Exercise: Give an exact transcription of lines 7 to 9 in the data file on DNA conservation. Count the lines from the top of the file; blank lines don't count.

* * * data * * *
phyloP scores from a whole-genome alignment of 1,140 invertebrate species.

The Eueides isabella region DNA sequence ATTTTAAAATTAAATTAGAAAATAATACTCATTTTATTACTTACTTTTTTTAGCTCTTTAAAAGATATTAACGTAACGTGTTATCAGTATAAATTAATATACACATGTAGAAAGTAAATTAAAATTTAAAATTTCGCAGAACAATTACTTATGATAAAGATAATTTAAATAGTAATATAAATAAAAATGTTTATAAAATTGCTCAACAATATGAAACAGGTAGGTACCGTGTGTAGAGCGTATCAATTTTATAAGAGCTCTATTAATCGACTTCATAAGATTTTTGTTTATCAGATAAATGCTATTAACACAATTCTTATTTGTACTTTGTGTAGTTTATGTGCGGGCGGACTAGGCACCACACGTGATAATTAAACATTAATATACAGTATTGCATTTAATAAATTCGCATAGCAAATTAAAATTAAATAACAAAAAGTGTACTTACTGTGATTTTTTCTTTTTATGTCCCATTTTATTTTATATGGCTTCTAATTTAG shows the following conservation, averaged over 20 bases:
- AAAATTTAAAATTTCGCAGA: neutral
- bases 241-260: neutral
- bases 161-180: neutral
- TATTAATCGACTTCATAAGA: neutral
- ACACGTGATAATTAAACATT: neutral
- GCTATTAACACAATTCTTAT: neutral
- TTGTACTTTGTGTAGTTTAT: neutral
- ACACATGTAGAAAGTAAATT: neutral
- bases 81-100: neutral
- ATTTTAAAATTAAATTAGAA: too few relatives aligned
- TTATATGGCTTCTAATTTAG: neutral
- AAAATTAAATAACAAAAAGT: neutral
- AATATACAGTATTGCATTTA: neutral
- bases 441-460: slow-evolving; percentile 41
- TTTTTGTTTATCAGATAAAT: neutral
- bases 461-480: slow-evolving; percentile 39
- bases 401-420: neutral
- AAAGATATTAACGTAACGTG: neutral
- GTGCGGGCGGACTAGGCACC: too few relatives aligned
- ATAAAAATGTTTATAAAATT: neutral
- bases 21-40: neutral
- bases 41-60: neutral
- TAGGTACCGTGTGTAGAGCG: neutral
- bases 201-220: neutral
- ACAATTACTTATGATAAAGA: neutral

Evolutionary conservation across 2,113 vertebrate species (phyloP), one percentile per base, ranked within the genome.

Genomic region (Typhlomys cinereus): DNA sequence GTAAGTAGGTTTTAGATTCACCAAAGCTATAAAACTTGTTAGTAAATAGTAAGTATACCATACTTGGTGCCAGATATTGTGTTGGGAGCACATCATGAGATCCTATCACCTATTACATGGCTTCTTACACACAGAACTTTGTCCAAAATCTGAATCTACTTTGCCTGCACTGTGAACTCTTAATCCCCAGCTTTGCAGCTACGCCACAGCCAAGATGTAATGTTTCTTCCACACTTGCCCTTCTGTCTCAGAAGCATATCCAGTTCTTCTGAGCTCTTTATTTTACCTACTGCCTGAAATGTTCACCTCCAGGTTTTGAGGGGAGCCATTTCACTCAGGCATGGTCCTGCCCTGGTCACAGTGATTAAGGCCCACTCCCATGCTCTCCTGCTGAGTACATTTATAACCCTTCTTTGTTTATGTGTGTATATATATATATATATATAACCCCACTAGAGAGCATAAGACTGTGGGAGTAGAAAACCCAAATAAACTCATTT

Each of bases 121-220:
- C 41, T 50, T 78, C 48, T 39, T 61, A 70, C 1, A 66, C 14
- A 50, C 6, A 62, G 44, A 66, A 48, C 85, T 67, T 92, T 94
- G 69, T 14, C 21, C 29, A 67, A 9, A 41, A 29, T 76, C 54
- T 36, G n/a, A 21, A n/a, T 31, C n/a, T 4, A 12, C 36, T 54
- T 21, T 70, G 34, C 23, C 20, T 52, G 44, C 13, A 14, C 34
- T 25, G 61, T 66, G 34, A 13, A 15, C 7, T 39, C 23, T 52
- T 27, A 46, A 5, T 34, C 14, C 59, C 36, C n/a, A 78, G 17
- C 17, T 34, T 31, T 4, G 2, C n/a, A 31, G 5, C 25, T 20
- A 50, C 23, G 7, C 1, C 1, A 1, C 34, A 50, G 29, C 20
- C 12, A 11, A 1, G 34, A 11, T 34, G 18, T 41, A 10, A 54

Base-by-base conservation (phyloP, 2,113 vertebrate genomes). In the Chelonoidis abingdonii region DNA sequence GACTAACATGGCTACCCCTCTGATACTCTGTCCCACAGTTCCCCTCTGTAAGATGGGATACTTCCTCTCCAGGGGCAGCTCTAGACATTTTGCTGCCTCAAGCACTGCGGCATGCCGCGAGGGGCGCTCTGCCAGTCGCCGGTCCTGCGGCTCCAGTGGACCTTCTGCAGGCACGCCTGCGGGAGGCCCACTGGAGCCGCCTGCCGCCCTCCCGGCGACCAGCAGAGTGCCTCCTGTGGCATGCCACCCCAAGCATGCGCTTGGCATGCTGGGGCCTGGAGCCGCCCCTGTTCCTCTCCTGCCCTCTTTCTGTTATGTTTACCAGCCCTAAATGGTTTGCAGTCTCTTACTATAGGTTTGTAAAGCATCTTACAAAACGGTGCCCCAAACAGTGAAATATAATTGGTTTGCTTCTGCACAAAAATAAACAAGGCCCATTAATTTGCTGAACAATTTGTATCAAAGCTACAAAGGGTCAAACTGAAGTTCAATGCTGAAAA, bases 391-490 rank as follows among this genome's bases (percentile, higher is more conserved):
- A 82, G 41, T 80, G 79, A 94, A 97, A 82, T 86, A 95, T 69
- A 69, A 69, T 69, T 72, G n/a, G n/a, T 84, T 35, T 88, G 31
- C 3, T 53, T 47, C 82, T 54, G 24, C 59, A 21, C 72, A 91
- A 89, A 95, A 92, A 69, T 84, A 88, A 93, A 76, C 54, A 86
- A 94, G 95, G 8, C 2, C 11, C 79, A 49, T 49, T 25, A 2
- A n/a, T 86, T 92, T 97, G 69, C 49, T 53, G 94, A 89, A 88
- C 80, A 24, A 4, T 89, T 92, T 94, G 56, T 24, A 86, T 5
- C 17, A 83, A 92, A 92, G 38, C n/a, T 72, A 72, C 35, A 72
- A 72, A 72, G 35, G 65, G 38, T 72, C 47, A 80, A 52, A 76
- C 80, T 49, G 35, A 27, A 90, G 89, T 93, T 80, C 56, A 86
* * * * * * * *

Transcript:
- ACACGTGATAATTAAACATT: neutral
- GCTATTAACACAATTCTTAT: neutral
- TTGTACTTTGTGTAGTTTAT: neutral